I’m getting more and more concerned about the excessive force that police departments are using against nonviolent participants in the Occupy Movement.

We all know about the Iraq War vet, Scot Olsen, who got his skull fractured in Oakland after police shot a teargas canister that hit his head, and shot another teargas canister into the crowd of people who went to help him. (Thankfully, Olsen has been able to leave the hospital.)

Then in Berkeley last week, police used their batons to jab and poke totally peaceful protesters and forced a professor down on the ground and handcuffed and arrested her.

And on Sunday in Chapel Hill, more than 25 officers, some brandishing semi-automatic rifles, stormed a building that protesters were occupying. Check out this photo to see what a police overreaction looks like.

They made people get on the ground and pointed guns at their heads. The police “put a gun in my face,” said Hannah Shaw. “That was terrifying,” she told WRAL TV.

The police arrested eight, and handcuffed a reporter from the News and Observer.

What we’re witnessing here is the increasing militarization of our police forces, which have gotten all sorts of fancy equipment and new toys in the post-9/11 era and seem itching to try them out, even against nonviolent protesters.

This has got to stop, before it gets uglier.

If you liked this story by Matthew Rothschild, the editor of The Progressive magazine, check out his story "Police Bat Berkeley Students with Batons."

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White supremacist posters on campuses play on ignorance and fear within the very institutions that should be our...

Trump's politics are not the problem.

By Wendell Berry

Manifesto: The Mad Farmer Liberation Front

Love the quick profit, the annual raise,
vacation with pay. Want more 
of everything ready made. Be afraid 
to know your neighbors and to die.
And you will have a window in your head.
Not even your future will be a mystery 
any more. Your mind will be punched in a card 
and shut away in a little drawer.
When they want you to buy something 
they will call you. When they want you
to die for profit they will let you know. 
So, friends, every day do something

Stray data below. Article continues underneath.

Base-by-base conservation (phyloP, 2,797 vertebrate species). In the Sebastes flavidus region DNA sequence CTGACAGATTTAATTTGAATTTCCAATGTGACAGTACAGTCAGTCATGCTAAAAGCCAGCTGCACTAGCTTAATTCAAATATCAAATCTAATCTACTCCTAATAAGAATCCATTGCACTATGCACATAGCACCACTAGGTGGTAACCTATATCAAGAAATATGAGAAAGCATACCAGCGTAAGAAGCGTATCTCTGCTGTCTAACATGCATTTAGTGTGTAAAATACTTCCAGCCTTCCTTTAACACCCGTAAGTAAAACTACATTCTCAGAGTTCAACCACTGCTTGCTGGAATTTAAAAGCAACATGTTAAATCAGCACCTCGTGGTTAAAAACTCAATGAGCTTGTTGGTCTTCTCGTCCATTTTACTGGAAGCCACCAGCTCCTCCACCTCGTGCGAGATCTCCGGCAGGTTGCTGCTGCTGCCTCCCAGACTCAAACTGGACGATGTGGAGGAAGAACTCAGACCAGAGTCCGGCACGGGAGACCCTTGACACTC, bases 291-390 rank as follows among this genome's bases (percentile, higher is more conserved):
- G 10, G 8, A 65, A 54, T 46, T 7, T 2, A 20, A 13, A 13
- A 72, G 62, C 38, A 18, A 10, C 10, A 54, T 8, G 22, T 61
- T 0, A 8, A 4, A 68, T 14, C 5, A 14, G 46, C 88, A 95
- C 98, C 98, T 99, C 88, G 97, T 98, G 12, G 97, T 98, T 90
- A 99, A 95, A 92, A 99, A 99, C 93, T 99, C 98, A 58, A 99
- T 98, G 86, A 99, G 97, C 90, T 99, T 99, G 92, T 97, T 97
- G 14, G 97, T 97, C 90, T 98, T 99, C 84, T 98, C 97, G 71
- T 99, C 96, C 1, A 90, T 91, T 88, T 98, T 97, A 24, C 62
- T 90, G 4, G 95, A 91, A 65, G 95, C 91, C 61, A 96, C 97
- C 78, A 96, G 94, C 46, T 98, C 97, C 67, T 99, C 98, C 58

that won’t compute. Love the Lord. 
Love the world. Work for nothing. 
Take all that you have and be poor.
Love someone who does not deserve it. 
Denounce the government and embrace 
the flag. Hope to live in that free 
republic for which it stands. 
Give your approval to all you cannot
understand. Praise ignorance, for what man 
has not encountered he has not destroyed.
Ask the questions that have no answers. 
Invest in the millennium. Plant sequoias.
Say that your main crop is the forest
that you did not plant,
that you will not live to harvest.


Say that the leaves are harvested 
when they have rotted into the mold.
Call that profit. Prophesy such returns.
Put your faith in the two inches of humus 
that will build under the trees
every thousand years.
Listen to carrion—put your ear
close, and hear the faint chattering
of the songs that are to come. 
Expect the end of the world. Laugh. 
Laughter is immeasurable. Be joyful
though you have considered all the facts. 
So long as women do not go cheap 
for power, please women more than men.
Ask yourself: Will this satisfy 
a woman satisfied to bear a child?
Will this disturb the sleep 
of a woman near to giving birth? 
Go with your love to the fields.
Lie easy in the shade. Rest your head 
in her lap. Swear allegiance 
to what is nighest your thoughts.
As soon as the generals and the politicos 
can predict the motions of your mind, 
lose it. Leave it as a sign 
to mark the false trail, the way 
you didn’t go. Be like the fox 
who makes more tracks than necessary, 
some in the wrong direction.
Practice resurrection.

Wendell Berry is a poet, farmer, and environmentalist in Kentucky. This poem, first published in 1973, is reprinted by permission of the author and appears in his “New Collected Poems” (Counterpoint).


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